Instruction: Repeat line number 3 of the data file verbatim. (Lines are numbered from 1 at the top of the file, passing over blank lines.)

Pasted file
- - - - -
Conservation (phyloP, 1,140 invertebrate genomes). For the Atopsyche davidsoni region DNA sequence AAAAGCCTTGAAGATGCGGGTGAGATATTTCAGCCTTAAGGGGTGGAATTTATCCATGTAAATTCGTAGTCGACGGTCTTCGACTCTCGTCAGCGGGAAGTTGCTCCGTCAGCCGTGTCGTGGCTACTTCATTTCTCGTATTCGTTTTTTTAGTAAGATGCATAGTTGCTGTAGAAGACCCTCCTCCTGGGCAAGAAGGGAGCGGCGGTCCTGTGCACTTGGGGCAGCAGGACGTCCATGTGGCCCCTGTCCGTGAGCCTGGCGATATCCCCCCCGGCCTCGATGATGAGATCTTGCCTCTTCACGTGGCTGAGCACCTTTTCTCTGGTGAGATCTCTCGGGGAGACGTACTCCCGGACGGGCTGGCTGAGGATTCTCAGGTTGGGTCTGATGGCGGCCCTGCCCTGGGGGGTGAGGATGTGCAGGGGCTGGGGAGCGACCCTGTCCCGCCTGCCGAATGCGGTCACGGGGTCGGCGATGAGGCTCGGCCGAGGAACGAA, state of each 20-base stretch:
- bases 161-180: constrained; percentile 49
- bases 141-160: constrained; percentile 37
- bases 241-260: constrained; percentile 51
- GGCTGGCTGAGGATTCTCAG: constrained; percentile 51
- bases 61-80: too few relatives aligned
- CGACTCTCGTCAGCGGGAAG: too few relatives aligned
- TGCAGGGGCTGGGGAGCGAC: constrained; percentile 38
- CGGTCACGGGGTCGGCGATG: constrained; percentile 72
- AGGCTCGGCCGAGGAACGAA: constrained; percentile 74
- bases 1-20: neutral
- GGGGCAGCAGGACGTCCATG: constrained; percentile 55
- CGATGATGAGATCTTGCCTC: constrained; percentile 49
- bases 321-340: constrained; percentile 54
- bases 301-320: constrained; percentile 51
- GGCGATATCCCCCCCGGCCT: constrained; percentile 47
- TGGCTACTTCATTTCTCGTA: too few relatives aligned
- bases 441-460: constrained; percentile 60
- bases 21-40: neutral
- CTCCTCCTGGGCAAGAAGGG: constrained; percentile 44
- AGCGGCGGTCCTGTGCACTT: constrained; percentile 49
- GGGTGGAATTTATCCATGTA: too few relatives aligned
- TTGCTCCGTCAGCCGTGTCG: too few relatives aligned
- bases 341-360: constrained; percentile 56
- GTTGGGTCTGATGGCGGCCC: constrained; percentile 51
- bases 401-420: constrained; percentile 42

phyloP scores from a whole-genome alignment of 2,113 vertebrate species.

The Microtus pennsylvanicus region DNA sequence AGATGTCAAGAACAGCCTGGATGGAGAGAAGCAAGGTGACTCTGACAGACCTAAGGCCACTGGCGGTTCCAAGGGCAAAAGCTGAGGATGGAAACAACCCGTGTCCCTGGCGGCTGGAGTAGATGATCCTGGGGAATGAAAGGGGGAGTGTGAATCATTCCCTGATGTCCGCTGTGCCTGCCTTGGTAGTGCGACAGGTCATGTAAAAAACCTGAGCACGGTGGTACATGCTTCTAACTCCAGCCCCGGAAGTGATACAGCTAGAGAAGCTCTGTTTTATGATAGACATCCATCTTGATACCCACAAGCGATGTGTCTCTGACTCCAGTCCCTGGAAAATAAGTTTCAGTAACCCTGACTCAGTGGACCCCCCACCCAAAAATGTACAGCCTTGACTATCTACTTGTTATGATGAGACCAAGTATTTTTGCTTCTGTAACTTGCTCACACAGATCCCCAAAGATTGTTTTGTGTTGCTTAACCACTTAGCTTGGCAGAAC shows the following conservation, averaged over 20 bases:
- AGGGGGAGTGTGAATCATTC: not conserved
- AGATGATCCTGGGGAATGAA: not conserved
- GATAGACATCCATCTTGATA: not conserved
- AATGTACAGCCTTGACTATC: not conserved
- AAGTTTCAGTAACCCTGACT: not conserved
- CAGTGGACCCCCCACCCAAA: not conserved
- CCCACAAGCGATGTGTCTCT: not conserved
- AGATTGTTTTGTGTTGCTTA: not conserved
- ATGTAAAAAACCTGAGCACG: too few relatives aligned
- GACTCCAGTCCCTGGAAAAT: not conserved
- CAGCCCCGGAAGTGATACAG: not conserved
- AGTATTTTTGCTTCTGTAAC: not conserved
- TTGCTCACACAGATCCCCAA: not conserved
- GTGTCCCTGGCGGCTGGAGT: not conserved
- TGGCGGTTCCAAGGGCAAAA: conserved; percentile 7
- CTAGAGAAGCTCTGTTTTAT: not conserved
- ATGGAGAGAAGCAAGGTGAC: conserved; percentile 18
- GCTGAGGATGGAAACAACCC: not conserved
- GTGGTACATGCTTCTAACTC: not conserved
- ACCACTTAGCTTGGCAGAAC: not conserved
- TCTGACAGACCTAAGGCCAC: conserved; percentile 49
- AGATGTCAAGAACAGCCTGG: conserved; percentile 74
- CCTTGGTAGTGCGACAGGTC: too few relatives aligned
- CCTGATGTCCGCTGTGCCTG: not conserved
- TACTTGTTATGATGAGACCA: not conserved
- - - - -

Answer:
- bases 141-160: constrained; percentile 37